You can still see tule elk, the smallest of North America’s elk, fighting for territory, mating, and raising their young in the Bay Area. Indeed, Tomales Point on Point Reyes may be the very best place to see them. The bulls compete with each other for control of the breeding herds (harems) with dramatic antler shoving matches. The females also compete for status within the harem.
The elk are about 4-5 feet in height at the shoulder, and mature bulls support large racks that grow anew each year.
But the majestic animals we see today are just a hint of what once was. Before European colonization, up to a half million tule elk (Cervus elaphus nannodes) grazed California’s grasslands in large herds. But the elk were hunted almost to extinction in the mid-1800s.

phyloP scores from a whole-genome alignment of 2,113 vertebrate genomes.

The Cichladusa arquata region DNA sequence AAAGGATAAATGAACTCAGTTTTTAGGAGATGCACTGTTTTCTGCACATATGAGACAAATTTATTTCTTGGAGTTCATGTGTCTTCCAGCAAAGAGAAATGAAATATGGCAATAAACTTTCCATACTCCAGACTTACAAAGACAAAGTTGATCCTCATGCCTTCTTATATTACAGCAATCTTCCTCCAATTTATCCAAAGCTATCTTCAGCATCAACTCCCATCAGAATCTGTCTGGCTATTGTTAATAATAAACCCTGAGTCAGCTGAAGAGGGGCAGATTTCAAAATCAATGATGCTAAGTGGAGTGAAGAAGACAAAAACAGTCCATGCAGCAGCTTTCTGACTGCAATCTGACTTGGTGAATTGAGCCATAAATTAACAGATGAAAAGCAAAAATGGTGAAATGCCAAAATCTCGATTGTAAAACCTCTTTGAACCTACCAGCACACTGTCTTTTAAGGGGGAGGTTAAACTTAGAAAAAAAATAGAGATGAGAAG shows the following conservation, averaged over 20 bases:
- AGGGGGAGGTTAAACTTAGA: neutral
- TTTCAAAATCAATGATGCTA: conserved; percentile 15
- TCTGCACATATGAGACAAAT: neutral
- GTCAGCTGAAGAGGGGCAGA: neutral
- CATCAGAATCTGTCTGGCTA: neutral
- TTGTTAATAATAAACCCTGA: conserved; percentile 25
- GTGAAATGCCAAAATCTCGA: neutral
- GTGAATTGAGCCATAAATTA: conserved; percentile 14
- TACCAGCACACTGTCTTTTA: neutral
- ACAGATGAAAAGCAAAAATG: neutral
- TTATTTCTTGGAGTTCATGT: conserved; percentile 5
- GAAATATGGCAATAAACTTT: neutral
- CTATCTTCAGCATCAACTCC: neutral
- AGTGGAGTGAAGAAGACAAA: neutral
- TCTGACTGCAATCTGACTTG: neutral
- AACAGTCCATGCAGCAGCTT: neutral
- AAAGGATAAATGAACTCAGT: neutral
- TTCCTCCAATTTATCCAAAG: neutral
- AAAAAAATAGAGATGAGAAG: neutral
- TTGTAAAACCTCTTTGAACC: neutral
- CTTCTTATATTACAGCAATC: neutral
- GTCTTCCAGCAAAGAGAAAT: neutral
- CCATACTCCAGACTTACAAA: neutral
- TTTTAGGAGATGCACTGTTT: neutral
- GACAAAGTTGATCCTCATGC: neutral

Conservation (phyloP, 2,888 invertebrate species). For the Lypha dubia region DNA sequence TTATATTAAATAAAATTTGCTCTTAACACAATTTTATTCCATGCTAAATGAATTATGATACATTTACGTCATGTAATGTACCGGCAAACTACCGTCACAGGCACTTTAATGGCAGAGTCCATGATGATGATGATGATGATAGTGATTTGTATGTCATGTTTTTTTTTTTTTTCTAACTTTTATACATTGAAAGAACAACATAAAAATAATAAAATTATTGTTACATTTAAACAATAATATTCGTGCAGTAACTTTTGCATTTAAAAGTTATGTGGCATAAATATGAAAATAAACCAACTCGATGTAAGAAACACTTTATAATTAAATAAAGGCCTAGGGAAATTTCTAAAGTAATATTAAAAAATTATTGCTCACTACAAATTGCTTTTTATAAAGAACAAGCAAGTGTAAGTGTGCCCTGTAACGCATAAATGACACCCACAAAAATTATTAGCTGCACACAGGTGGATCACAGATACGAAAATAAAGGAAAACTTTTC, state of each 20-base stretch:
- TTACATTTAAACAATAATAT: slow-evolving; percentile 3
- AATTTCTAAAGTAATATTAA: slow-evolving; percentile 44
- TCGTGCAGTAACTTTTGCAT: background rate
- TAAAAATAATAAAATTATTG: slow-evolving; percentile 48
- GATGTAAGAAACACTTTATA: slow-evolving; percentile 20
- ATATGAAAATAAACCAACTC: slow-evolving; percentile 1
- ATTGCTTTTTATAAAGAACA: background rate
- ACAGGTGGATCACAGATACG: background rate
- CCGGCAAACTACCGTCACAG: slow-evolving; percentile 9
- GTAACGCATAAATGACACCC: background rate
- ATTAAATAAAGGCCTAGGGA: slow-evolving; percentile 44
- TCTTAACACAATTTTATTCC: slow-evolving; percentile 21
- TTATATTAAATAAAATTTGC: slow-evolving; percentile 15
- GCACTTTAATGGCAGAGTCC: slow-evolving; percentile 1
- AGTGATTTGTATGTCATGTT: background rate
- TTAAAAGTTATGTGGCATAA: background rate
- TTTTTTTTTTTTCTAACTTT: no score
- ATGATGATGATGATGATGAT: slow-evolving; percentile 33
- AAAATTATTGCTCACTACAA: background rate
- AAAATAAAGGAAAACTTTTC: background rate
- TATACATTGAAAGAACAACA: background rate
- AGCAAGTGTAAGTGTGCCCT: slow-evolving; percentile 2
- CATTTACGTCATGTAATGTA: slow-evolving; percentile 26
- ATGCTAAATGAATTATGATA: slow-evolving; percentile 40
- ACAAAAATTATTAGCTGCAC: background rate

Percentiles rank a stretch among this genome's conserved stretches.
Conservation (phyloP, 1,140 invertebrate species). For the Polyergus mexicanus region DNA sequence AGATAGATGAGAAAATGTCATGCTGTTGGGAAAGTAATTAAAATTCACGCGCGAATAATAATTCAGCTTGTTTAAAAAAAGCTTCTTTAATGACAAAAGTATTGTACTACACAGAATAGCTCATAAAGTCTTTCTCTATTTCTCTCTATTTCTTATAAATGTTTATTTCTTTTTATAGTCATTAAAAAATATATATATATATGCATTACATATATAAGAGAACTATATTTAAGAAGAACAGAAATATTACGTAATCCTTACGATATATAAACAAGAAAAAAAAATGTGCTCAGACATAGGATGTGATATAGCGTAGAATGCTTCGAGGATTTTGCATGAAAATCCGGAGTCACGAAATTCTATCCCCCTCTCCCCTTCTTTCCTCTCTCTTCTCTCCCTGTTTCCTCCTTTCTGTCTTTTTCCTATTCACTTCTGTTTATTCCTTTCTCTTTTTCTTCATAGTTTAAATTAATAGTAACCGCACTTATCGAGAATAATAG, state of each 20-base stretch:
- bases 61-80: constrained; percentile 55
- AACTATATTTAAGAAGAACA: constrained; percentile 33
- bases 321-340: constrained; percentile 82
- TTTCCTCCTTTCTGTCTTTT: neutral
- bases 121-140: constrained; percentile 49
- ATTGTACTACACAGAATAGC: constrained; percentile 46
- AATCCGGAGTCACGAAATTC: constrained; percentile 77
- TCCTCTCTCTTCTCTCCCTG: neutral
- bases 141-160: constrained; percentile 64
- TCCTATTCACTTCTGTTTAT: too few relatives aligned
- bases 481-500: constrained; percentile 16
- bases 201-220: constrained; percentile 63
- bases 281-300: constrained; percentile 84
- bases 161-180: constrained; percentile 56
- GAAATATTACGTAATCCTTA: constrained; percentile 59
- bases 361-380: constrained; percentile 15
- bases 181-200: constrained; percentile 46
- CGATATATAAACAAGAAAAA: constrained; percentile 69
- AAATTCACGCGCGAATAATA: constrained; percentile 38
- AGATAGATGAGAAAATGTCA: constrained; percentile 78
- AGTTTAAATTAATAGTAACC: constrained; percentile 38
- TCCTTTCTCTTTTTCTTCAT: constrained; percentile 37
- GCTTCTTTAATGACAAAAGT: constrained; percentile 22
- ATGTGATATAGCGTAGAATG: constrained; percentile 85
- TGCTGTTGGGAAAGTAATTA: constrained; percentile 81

Fortunately, a wealthy cattle rancher, Henry Miller, protected a number of elk near Bakersfield, and their slow population recovery dates from his efforts. The current population numbers about 5,000 animals. In the Bay Area, herds of tule elk are now found on Grizzly Island, Tomales Point, and near Mount Hamilton.
After breeding, the elk segregate into cow/calf and male herds. The cows then give birth between May and June of the next year.
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Enormous basking sharks were once common off Monterey, but it’s now very rare to see as many sharks in one place as were reported in July.
Wildlife: Birds, Mammals, Fish